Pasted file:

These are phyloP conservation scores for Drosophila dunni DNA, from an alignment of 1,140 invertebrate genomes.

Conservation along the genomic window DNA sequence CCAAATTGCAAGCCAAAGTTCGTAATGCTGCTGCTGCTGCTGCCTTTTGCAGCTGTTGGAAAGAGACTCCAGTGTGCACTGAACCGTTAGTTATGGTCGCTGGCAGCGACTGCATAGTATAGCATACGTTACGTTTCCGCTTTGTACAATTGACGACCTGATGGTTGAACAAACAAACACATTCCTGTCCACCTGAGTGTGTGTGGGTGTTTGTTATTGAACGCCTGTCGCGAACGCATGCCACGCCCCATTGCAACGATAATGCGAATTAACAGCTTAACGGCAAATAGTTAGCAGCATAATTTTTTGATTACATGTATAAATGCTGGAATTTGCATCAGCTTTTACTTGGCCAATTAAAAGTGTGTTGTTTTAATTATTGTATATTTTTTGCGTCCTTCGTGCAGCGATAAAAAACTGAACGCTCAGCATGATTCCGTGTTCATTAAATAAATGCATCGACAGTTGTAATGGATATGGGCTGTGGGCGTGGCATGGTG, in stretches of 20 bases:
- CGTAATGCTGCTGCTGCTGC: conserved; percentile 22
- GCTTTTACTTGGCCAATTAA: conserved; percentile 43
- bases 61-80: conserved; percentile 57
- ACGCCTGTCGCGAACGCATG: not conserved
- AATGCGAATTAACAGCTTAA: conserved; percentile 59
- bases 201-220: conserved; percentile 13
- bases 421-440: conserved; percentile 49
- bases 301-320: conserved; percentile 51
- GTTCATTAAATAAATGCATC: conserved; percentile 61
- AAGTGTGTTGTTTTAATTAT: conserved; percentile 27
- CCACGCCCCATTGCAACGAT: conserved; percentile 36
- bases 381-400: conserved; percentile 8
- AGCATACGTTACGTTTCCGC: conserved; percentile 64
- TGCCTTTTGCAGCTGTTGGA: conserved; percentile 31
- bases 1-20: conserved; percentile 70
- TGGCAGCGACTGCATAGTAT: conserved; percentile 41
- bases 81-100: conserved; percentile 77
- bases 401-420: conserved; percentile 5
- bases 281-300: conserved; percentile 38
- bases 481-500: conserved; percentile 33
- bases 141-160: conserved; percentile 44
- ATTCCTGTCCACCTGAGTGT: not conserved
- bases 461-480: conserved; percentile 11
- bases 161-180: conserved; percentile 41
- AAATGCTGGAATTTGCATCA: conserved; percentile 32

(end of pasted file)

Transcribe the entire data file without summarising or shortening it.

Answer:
These are phyloP conservation scores for Drosophila dunni DNA, from an alignment of 1,140 invertebrate genomes.

Conservation along the genomic window DNA sequence CCAAATTGCAAGCCAAAGTTCGTAATGCTGCTGCTGCTGCTGCCTTTTGCAGCTGTTGGAAAGAGACTCCAGTGTGCACTGAACCGTTAGTTATGGTCGCTGGCAGCGACTGCATAGTATAGCATACGTTACGTTTCCGCTTTGTACAATTGACGACCTGATGGTTGAACAAACAAACACATTCCTGTCCACCTGAGTGTGTGTGGGTGTTTGTTATTGAACGCCTGTCGCGAACGCATGCCACGCCCCATTGCAACGATAATGCGAATTAACAGCTTAACGGCAAATAGTTAGCAGCATAATTTTTTGATTACATGTATAAATGCTGGAATTTGCATCAGCTTTTACTTGGCCAATTAAAAGTGTGTTGTTTTAATTATTGTATATTTTTTGCGTCCTTCGTGCAGCGATAAAAAACTGAACGCTCAGCATGATTCCGTGTTCATTAAATAAATGCATCGACAGTTGTAATGGATATGGGCTGTGGGCGTGGCATGGTG, in stretches of 20 bases:
- CGTAATGCTGCTGCTGCTGC: conserved; percentile 22
- GCTTTTACTTGGCCAATTAA: conserved; percentile 43
- bases 61-80: conserved; percentile 57
- ACGCCTGTCGCGAACGCATG: not conserved
- AATGCGAATTAACAGCTTAA: conserved; percentile 59
- bases 201-220: conserved; percentile 13
- bases 421-440: conserved; percentile 49
- bases 301-320: conserved; percentile 51
- GTTCATTAAATAAATGCATC: conserved; percentile 61
- AAGTGTGTTGTTTTAATTAT: conserved; percentile 27
- CCACGCCCCATTGCAACGAT: conserved; percentile 36
- bases 381-400: conserved; percentile 8
- AGCATACGTTACGTTTCCGC: conserved; percentile 64
- TGCCTTTTGCAGCTGTTGGA: conserved; percentile 31
- bases 1-20: conserved; percentile 70
- TGGCAGCGACTGCATAGTAT: conserved; percentile 41
- bases 81-100: conserved; percentile 77
- bases 401-420: conserved; percentile 5
- bases 281-300: conserved; percentile 38
- bases 481-500: conserved; percentile 33
- bases 141-160: conserved; percentile 44
- ATTCCTGTCCACCTGAGTGT: not conserved
- bases 461-480: conserved; percentile 11
- bases 161-180: conserved; percentile 41
- AAATGCTGGAATTTGCATCA: conserved; percentile 32